(The Savannah Bungalow on a recent February day. #scragglytrees!)
This is, to start, a meditation on extremes.
When Manny describes his memories of his formative high school years in the suburbs of Washington, DC, he often mentions his horror — as a teenage boy, mind you — at the number of small, adorable older homes that were pulled down in nice neighborhoods, to be replaced with oddly out-of-scale McMansions that used up every available square-foot of their lot, pushing walls out to property edges and annexing outdoor spaces previously reserved for gardens to expand entertainment rooms.
(Bethesda McMansion-ization. Source)
According to CNN money, America’s homes really are getting bigger. The average size of homes built last year hit 2,600 square feet — “an all-time high that surpassed even the housing bubble years, when homes averaged around 2,400 square feet, according to the Census Bureau.”
(Of course, this is to say nothing of America’s housing affordability gap — a big problem that, like expanding home-footprints, is also getting bigger.)
As the below infographic from a piece in Elle Decor online demonstrates, Americans average the second largest home-size of any population on the globe — ceding the dubious top honor to Australia. Particularly interesting, perhaps, is the number of “average homes” from China that could fit in an American home today:
So is it any wonder our outsized housing-preferences have provoked backlash from within?
I’m fascinated by so-called “tiny houses,” and I know I’m not alone. There’s the glossiness of the images that tend to accompany discussions of these micro-living spaces. Most true tiny houses are mobile, and the imagery often shows them dropped harmoniously into picturesque natural landscapes — as if to say that part of their charm is the freedom they can afford — freedom from that brand of neighborhood living ever-more dominated by soulless McMansions and treeless subdivisions. Moreover, mo’ house means mo’ problems — a fact thrown into light by a 2014 WSJ piece on the trouble with living large.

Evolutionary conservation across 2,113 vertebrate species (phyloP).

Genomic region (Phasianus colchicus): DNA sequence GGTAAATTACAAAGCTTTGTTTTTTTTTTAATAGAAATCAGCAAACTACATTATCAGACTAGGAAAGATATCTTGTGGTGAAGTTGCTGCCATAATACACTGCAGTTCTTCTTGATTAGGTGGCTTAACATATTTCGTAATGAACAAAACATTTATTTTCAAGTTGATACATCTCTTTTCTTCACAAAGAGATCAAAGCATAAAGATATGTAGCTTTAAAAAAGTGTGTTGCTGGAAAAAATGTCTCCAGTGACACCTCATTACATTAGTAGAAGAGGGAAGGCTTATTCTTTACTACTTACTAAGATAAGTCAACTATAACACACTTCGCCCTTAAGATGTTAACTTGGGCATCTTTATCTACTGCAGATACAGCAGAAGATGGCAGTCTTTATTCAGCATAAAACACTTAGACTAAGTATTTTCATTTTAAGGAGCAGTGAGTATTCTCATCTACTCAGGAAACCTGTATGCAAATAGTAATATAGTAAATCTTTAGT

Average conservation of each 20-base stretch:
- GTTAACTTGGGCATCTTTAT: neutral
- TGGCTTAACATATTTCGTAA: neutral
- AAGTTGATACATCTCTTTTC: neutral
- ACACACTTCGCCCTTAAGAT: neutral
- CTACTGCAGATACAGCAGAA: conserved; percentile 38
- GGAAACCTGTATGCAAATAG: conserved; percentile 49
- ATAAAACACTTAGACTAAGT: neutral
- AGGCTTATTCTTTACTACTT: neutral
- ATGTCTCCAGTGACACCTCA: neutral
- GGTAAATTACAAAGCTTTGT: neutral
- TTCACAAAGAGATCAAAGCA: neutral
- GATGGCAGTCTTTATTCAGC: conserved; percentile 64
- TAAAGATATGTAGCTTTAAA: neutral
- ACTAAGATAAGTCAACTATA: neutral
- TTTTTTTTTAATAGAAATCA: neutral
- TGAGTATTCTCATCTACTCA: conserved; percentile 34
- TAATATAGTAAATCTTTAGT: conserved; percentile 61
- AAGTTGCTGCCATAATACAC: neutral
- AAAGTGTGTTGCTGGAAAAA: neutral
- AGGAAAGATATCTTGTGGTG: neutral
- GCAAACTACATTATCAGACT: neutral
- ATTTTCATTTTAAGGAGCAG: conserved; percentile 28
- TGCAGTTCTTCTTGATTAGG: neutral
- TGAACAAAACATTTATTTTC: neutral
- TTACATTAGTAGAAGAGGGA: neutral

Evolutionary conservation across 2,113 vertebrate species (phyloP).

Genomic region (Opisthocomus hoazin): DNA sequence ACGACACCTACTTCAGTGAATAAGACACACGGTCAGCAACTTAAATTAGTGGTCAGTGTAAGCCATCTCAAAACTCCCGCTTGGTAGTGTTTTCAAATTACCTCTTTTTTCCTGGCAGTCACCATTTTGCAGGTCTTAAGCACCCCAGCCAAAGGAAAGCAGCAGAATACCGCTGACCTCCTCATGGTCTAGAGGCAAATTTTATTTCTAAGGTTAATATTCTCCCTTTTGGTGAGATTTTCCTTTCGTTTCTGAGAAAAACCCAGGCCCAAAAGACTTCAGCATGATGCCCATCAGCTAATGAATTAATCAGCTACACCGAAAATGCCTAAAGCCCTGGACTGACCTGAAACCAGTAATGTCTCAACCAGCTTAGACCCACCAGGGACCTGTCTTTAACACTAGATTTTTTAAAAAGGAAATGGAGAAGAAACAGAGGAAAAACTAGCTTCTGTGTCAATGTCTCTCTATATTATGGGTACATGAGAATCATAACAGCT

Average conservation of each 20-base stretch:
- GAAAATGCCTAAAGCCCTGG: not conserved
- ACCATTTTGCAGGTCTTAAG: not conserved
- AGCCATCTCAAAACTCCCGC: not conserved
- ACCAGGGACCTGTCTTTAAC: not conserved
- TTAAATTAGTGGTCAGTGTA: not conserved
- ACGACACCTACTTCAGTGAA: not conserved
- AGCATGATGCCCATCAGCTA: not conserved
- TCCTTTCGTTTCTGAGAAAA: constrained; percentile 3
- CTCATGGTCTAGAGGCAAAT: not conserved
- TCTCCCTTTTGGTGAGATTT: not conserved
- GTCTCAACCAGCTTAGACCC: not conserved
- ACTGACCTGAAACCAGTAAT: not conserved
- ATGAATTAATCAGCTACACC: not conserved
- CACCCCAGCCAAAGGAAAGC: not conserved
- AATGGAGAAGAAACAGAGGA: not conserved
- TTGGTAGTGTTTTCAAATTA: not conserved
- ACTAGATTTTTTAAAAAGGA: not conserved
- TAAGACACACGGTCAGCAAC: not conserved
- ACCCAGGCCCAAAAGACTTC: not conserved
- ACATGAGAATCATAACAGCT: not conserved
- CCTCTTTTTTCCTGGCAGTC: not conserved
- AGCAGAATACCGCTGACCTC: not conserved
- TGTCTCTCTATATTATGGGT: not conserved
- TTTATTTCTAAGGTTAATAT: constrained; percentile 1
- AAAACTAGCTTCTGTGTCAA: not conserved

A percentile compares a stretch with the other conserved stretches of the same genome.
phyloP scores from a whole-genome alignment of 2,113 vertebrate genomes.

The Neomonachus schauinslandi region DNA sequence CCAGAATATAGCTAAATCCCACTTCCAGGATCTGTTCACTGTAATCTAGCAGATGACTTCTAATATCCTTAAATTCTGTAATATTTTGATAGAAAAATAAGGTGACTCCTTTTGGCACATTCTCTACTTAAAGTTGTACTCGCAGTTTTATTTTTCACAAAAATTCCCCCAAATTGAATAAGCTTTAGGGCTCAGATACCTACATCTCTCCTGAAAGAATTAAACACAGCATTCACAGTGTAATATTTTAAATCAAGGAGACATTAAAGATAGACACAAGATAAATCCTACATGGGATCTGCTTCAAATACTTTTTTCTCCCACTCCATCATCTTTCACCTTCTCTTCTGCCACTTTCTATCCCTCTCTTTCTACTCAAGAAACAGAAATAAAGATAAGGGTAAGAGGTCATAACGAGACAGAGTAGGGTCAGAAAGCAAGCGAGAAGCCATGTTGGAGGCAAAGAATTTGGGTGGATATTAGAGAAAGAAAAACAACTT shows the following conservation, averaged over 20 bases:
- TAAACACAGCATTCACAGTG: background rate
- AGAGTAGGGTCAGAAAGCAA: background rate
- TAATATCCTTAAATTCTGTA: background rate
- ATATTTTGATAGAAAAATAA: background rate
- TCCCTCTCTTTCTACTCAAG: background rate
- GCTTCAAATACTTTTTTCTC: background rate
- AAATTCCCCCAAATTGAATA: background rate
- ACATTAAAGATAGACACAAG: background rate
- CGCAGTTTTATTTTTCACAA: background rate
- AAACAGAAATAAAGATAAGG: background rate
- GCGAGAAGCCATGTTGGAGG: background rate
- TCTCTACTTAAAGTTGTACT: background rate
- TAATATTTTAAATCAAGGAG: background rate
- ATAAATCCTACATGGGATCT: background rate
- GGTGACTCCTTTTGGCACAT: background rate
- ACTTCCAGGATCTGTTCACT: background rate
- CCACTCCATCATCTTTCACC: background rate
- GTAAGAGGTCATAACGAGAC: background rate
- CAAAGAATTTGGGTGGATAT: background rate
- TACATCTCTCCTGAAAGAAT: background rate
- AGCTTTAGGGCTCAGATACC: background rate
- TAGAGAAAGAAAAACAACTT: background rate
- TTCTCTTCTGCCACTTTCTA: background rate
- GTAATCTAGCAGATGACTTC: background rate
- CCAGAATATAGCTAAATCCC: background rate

Then, starting in May of last year, Lauren Modery’s withering satire via Hipstercrite on tiny-house living made the rounds. Her rhetorical questions smacked of the satire Pete Wells invoked in his infamous NYTimes review of Guy Fieri’s American Kitchen & Bar in Times Square. Only Modery’s target is wider than one wild-haired (sort-of) foodie. To the owners of tiny houses, she asked:
“Do you ever wake up wondering, ‘I’ve made a huge mistake’?”
“Don’t you feel like a rat trapped in a cage?”
“You just want to live out your life like a Wes Anderson character, don’t you?”
I know I’m a little late to the party here, shoveling it up again. But this piece, or at least the sentiment it exudes, had some long legs. There was the article from last July about tiny houses that appeared on Gawker — “A Pint-Sized Nightmare” — for which the central premise is “Tiny fantasy or big mistake?” Or Tech Insider’s piece from the same month on people who abandoned their tiny homes after learning that living in them was harder than they thought.
(Designer Tiny House. Source)
Never mind the fact that tiny houses are often a more expensive housing option than people realize.
Even the producers of HGTV’s Tiny House Hunters seem to have capitalized on Modery’s brand of incredulousness. A number of episodes, far from glorifying tiny house living, brand it a nutter’s ambition. Ever seen the show? How about the season one episode “Sound Healer Seeks Tiny House in Southern California,” in which the buyer refuses to live in a house with indoor plumbing, preferring something with the spirit of a yurt for “acoustical” purposes. She ultimately insists that both her kitchen and bathroom be located outside. Other episodes make the buyers look hopelessly naive, as in the season two episode “Tiny Home in Mom’s Backyard,” in which a couple insists on a tiny house that boasts dual vanities in the bathroom and space for their king size bed.
I want to pause here to say I’m not for calling out the lifestyle choices of [a] people who live in large houses or [b] people who have chosen tiny dwellings. I wouldn’t say that Manny and I ever considered such extremes ourselves, but we did have a number of discussions — back when we were going through Savannah real estate listings before deciding to buy a house — about just how much space we wanted/needed. We vacillated between going for the biggest house we could afford and, perhaps out of force of habit (our old apartment in Brooklyn was about 400 square feet), going with something unnecessarily small.